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Slogger - The simple extensible logger

, 22 Dec 2003
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An article and library describing simple application logging and instrumentation

Introduction

This article introduces a small and simple library to help logging and instrumentation in your applications. Having recently reviewed the area of logging and instrumentation, I discovered some very complete libraries, such as the Enterprise Instrumention Framework components and the Microsoft Logging Block. Although these libraries were vast and feature complete, they were overkill for the relativly simple logging that I needed. I created the Slogger library for my own use and have put it here as it may be useful to others.

Using the code

The Slogger is a two part library containg the core library, and a library containing the Sink objects. The supplied solution also includes a sample application that demonstrates writing Errors and Events to the Event Log. To run the sample application, simply build the supplied solution with Visual Studio .NET 2003.

The library is driven by an XML file that describes two major parts, Events and Sinks. Events are categorised er, events. To give an example, an event can be called ApplicationError or perhaps just Error or Information. Sinks are where an event is consumed. Examples of Sinks could be where the information in an event is written to the disk or event log.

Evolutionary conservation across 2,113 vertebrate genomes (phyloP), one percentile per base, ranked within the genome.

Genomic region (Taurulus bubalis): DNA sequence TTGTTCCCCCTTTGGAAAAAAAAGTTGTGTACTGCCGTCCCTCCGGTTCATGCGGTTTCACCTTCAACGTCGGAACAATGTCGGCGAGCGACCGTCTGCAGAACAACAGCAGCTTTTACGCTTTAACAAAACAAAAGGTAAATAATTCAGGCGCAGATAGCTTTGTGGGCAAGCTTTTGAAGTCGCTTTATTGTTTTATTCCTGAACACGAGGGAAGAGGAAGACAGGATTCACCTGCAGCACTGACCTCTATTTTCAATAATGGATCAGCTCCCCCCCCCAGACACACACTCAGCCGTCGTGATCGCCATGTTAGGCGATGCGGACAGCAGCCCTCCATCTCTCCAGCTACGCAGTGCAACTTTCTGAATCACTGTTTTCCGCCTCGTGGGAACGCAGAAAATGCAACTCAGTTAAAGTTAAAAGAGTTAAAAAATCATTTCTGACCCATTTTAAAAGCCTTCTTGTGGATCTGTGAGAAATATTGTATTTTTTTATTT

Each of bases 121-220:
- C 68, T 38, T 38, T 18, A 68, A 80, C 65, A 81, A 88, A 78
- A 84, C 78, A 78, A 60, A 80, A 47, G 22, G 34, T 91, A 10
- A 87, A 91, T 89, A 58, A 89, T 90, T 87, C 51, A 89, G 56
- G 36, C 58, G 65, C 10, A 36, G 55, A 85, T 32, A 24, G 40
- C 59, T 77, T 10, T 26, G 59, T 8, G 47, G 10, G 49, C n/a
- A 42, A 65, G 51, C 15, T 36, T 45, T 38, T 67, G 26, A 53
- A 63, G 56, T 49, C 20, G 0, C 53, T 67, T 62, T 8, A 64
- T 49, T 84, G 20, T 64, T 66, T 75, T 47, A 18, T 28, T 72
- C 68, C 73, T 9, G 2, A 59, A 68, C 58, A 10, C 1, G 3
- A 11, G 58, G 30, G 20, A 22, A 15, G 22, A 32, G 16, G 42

Event are are linked to one or more Sinks. In the sample file, we have an event named Error. This event is wired to two Sinks, EventLogInformation and FileLog. This means that when an Error event is generated, it will be consumed by the EventLogInformation and FileLog sinks which both in turn do something with the event. Here is an excerpt from the sample file that describes an event and how it is linked to two sinks: <

  <Event Type="Information">
      <Sink Name="EventLogInformation" />
      <Sink Name="FileLog" />
   </Event>